NPR: National Pentagon Radio?
While the Iraqi government continued its large-scale military assault in Basra, the NPR reporter's voice from Iraq was unequivocal on the morning of March 27: "There is no doubt that this operation needed to happen."
Such flat-out statements, uttered with journalistic tones and without attribution, are routine for the U.S. media establishment. In the War Made Easy documentary film, I put it this way: "If you're pro-war, you're objective. But if you're anti-war, you're biased. And often, a news anchor will get no flak at all for making statements that are supportive of a war and wouldn't dream of making a statement that's against a war."
So it goes at NPR News, where -- on Morning Edition as well as the evening program All Things Considered -- the sense and sensibilities tend to be neatly aligned with the outlooks of official Washington. The critical aspects of reporting largely amount to complaints about policy shortcomings that are tactical; the underlying and shared assumptions are imperial. Washington's prerogatives are evident when the media window on the world is tinted red-white-and-blue.
Earlier in the week -- a few days into the sixth year of the Iraq war -- All Things Considered aired a discussion with a familiar guest.
"To talk about the state of the war and how the U.S. military changes tactics to deal with it," said longtime anchor Robert Siegel, "we turn now to retired Gen. Robert Scales, who's talked with us many times over the course of the conflict."
This is the sort of introduction that elevates a guest to truly expert status -- conveying to the listeners that expertise and wisdom, not just opinions, are being sought.
Siegel asked about the progression of assaults on U.S. troops over the years: "How have the attacks and the countermeasures to them evolved?"
Naturally, Gen. Scales responded with the language of a military man. "The enemy has built ever-larger explosives," he said. "They've found clever ways to hide their IEDs, their roadside bombs, and even more diabolical means for detonating these devices."
We'd expect a retired American general to speak in such categorical terms -- referring to "the enemy" and declaring in a matter-of-fact tone that attacks on U.S. troops became even more "diabolical." But what about an American journalist?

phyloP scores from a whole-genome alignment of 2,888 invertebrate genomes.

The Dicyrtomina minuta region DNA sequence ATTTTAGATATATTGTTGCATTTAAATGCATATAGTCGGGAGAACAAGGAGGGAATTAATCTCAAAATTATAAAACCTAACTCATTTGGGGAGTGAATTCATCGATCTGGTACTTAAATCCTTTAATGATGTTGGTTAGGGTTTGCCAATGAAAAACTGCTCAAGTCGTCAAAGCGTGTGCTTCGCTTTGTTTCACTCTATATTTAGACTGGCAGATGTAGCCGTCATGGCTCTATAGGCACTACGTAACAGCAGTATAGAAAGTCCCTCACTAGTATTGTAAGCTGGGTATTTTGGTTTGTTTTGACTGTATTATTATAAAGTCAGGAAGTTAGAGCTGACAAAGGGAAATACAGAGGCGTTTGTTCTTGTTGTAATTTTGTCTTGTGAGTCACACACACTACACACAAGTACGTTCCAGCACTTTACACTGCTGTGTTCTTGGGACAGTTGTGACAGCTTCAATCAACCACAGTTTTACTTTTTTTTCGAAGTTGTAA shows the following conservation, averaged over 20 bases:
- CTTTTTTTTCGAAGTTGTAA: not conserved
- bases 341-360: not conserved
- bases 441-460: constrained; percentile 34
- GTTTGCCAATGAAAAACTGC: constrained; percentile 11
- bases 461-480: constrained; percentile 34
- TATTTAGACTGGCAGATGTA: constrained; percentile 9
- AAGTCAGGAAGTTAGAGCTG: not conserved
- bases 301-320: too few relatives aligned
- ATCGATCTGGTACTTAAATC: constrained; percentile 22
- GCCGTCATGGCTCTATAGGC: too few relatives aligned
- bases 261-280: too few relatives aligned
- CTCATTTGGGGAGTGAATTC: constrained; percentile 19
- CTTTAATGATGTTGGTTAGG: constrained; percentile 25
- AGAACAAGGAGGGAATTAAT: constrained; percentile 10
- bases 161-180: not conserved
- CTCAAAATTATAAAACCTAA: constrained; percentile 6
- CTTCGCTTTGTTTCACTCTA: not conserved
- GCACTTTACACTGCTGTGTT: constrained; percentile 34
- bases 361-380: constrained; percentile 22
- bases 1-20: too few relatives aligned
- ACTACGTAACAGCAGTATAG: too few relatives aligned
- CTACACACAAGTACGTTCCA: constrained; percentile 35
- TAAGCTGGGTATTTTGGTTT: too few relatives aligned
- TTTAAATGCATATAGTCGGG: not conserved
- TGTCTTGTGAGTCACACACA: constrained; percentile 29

Well, if the American journalist is careful to function with independence instead of deference to the Pentagon, then the journalist's assumptions will sound different than the outlooks of a high-ranking U.S. military officer.
In this case, an independent reporter might even be willing to ask a pointed question along these lines: You just used the word "diabolical" to describe attacks on the U.S. military by Iraqis, but would that ever be an appropriate adjective to use to describe attacks on Iraqis by the U.S. military?
In sharp contrast, what happened during the All Things Considered discussion on March 24 was a conversation of shared sensibilities. The retired U.S. Army general discussed the war effort in terms notably similar to those of the ostensibly independent journalist -- who, along the way, made the phrase "the enemy" his own in a followup question.
It wouldn't be fair to judge an entire news program on the basis of a couple of segments. But I'm a frequent listener of All Things Considered and Morning Edition. Such cozy proximity of world views, blanketing the war maker and the war reporter, is symptomatic of what ails NPR's war coverage -- especially from Washington.
Of course there are exceptions. Occasional news reports stray from the narrow baseline. But the essence of the propaganda function is repetition, and the exceptional does not undermine that function.
To add insult to injury, NPR calls itself public radio. It's supposed to be willing to go where commercial networks fear to tread. But overall, when it comes to politics and war, the range of perspectives on National Public Radio isn't any wider than what we encounter on the avowedly commercial networks.